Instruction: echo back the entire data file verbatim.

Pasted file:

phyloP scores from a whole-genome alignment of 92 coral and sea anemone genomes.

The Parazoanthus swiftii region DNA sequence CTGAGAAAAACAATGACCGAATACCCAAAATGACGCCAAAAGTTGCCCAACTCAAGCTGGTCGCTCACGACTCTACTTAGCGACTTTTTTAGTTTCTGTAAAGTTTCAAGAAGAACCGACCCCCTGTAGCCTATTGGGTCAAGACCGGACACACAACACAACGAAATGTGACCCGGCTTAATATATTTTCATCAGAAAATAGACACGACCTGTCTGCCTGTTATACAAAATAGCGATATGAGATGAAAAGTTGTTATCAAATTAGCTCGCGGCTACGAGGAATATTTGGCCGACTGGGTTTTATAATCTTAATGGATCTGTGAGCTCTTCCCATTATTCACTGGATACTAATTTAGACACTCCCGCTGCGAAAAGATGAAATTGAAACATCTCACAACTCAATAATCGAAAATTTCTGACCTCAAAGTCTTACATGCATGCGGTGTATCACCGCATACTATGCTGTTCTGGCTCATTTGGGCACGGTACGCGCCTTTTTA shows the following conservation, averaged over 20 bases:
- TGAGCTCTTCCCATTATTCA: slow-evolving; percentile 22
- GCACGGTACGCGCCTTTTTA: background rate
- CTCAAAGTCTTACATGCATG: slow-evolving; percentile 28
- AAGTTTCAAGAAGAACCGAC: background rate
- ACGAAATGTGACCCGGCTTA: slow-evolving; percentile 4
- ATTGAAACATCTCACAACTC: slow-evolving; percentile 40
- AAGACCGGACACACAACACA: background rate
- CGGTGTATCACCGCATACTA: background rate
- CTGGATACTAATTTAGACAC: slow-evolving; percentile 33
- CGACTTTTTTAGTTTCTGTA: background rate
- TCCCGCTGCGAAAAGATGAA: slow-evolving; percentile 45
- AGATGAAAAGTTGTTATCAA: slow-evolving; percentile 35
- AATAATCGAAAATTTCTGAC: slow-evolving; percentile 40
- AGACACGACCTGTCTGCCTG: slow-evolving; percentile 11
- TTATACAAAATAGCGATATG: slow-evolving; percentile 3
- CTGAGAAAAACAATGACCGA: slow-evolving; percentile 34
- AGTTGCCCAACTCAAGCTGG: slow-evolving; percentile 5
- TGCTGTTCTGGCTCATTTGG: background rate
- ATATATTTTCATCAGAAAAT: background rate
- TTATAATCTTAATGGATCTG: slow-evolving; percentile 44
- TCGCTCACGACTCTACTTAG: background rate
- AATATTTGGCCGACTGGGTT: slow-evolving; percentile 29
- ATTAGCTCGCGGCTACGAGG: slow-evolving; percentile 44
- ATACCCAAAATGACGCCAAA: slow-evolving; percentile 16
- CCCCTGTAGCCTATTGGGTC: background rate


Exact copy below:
phyloP scores from a whole-genome alignment of 92 coral and sea anemone genomes.

The Parazoanthus swiftii region DNA sequence CTGAGAAAAACAATGACCGAATACCCAAAATGACGCCAAAAGTTGCCCAACTCAAGCTGGTCGCTCACGACTCTACTTAGCGACTTTTTTAGTTTCTGTAAAGTTTCAAGAAGAACCGACCCCCTGTAGCCTATTGGGTCAAGACCGGACACACAACACAACGAAATGTGACCCGGCTTAATATATTTTCATCAGAAAATAGACACGACCTGTCTGCCTGTTATACAAAATAGCGATATGAGATGAAAAGTTGTTATCAAATTAGCTCGCGGCTACGAGGAATATTTGGCCGACTGGGTTTTATAATCTTAATGGATCTGTGAGCTCTTCCCATTATTCACTGGATACTAATTTAGACACTCCCGCTGCGAAAAGATGAAATTGAAACATCTCACAACTCAATAATCGAAAATTTCTGACCTCAAAGTCTTACATGCATGCGGTGTATCACCGCATACTATGCTGTTCTGGCTCATTTGGGCACGGTACGCGCCTTTTTA shows the following conservation, averaged over 20 bases:
- TGAGCTCTTCCCATTATTCA: slow-evolving; percentile 22
- GCACGGTACGCGCCTTTTTA: background rate
- CTCAAAGTCTTACATGCATG: slow-evolving; percentile 28
- AAGTTTCAAGAAGAACCGAC: background rate
- ACGAAATGTGACCCGGCTTA: slow-evolving; percentile 4
- ATTGAAACATCTCACAACTC: slow-evolving; percentile 40
- AAGACCGGACACACAACACA: background rate
- CGGTGTATCACCGCATACTA: background rate
- CTGGATACTAATTTAGACAC: slow-evolving; percentile 33
- CGACTTTTTTAGTTTCTGTA: background rate
- TCCCGCTGCGAAAAGATGAA: slow-evolving; percentile 45
- AGATGAAAAGTTGTTATCAA: slow-evolving; percentile 35
- AATAATCGAAAATTTCTGAC: slow-evolving; percentile 40
- AGACACGACCTGTCTGCCTG: slow-evolving; percentile 11
- TTATACAAAATAGCGATATG: slow-evolving; percentile 3
- CTGAGAAAAACAATGACCGA: slow-evolving; percentile 34
- AGTTGCCCAACTCAAGCTGG: slow-evolving; percentile 5
- TGCTGTTCTGGCTCATTTGG: background rate
- ATATATTTTCATCAGAAAAT: background rate
- TTATAATCTTAATGGATCTG: slow-evolving; percentile 44
- TCGCTCACGACTCTACTTAG: background rate
- AATATTTGGCCGACTGGGTT: slow-evolving; percentile 29
- ATTAGCTCGCGGCTACGAGG: slow-evolving; percentile 44
- ATACCCAAAATGACGCCAAA: slow-evolving; percentile 16
- CCCCTGTAGCCTATTGGGTC: background rate